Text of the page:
Data61 gamifies psychiatry to reduce misdiagnosis

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Data61 gamifies psychiatry to reduce misdiagnosis
Data61's Dr Amir Dezfouli. Credit: CSIRO

Detecting bipolar and complex disorders faster.

A team of researchers at CSIRO’s Data61 used a simple computer game together with AI techniques to help mental health practitioners diagnose and characterise complex disorders, and offer tailored treatments.

The researchers were able to use the game and AI techniques to identify behavioural patterns in 101 participants.

The game, which was presented at the D61+ LIVE event in Sydney, presents individuals with two choices and tracks their behaviour as they respond.

Data collected through the game is analysed by neural networks, which can then untangle the nuanced behavioural differences between people with depression or bipolar disorder and healthy individuals.

Lead author of the research, Dr Amir Dezfouli, a neuroscientist and machine learning expert at CSIRO’s Data61, said the research is an important step in the emerging field of computational psychiatry.

“Artificial intelligence and deep learning techniques allow us to analyse complex datasets and make accurate models of the brain processes involved in psychiatric disorders,” he said.

“Characterising mental health disorders in granular detail could allow clinicians to develop more personalised treatment plans based on an individual’s unique diagnosis.”

Dezfouli added that almost 70 percent of bipolar patients are initially misdiagnosed under current methods, with around one third of these patients remaining misdiagnosed for 10 years or more.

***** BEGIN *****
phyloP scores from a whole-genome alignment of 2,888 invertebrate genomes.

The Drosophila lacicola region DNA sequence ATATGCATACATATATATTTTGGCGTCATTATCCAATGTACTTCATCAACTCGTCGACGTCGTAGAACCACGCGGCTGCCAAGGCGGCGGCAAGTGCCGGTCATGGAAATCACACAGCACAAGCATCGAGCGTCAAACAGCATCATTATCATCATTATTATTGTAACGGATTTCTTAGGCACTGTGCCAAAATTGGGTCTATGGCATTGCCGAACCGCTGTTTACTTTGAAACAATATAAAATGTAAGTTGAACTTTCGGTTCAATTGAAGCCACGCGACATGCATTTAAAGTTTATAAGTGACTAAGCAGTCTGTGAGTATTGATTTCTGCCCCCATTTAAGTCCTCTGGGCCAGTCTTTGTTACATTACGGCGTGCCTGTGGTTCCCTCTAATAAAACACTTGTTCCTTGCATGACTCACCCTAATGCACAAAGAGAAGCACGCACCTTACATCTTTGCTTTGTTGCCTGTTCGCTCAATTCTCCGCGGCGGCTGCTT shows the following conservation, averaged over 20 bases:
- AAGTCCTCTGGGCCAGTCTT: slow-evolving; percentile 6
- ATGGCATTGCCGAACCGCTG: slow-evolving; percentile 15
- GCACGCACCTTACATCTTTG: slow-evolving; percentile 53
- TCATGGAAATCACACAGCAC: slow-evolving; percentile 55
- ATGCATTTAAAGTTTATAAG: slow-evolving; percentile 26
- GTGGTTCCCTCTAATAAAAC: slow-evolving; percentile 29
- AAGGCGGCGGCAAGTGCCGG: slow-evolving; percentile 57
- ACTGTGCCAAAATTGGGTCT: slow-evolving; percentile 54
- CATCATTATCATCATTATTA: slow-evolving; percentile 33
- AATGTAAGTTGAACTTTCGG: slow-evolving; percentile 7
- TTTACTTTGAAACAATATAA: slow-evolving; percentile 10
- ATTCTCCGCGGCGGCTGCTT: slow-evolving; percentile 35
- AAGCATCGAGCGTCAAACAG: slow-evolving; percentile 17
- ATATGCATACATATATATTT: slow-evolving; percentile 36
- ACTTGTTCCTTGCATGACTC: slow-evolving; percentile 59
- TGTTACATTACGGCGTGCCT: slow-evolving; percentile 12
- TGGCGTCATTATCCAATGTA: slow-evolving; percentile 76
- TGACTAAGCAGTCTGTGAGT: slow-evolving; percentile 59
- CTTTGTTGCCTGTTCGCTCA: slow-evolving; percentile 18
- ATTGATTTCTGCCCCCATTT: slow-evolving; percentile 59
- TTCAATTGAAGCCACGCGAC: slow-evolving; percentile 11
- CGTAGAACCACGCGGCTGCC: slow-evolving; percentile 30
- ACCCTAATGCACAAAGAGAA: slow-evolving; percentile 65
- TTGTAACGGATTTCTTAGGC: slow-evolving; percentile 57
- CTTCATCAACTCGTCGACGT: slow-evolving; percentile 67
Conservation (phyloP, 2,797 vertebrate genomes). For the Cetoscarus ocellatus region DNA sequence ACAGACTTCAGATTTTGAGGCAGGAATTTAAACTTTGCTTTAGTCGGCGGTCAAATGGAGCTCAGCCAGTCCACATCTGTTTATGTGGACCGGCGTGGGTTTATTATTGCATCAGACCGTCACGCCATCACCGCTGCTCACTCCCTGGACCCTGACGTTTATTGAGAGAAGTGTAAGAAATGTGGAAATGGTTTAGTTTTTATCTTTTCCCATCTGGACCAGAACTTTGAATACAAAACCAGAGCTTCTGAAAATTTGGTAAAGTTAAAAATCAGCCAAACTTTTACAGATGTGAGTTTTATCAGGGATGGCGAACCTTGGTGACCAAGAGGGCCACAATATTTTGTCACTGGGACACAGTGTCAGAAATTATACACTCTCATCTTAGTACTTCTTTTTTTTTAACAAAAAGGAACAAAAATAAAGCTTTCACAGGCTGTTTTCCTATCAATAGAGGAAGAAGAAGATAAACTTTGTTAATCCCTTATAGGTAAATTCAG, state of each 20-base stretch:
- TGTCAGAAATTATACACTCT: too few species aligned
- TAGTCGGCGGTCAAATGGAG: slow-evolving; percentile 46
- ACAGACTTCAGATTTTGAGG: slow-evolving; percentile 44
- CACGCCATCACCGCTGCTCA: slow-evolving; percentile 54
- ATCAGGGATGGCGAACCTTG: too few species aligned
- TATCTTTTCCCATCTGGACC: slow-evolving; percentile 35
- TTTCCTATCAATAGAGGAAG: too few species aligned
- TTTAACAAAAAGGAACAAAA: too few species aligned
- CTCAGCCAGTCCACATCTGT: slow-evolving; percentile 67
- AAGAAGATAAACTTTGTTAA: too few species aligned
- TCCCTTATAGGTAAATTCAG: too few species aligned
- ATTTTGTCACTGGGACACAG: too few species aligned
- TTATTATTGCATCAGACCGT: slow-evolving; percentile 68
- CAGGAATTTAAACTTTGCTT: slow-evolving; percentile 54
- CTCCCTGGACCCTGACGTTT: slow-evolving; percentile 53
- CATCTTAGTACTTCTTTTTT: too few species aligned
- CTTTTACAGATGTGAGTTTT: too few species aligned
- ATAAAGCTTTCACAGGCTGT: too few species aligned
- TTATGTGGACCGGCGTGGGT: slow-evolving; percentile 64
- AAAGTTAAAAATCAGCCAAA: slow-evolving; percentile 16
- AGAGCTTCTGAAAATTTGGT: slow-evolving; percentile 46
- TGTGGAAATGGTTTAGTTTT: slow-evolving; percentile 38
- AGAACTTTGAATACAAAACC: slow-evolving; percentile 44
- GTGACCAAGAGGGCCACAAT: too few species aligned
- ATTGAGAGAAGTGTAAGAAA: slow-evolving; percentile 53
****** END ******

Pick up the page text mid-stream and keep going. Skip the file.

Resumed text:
“If we can understand how the brain works, we can develop more accurate processes for diagnosis and more effective treatments for people with mental health disorders.”

Dezfouli also hopes the game will be an additional data-backed decision-making tool that builds on existing diagnosis materials, such as the Diagnostic and Statistical Manual (DSM) and the International Classification of Diseases (ICD).

“The strength of the computer game is that unlike traditional mental health assessments, the results can directly reflect the brain processes that are affected due to the disorders, as individuals are responding to stimuli rather than direct questions about their mental state.”

Dr Richard Nock, machine learning group leader at Data61, said that while the game and other AI-powered tools have enormous potential to overcome challenges in health, security and the environment, they must be deployed with privacy, ethics and inclusiveness at its core.

“We need to design systems that deliver benefits individually and collectively," Nock said.

“The artificial neural network was specifically designed to produce interpretable results, and will augment the capabilities of clinicians and psychiatrists.”

The research paper, Disentangled behavioral representations, has been accepted at the 2019 Conference on Neural Information Processing Systems (NeurIPS), a machine learning conference taking place in Vancouver in December.

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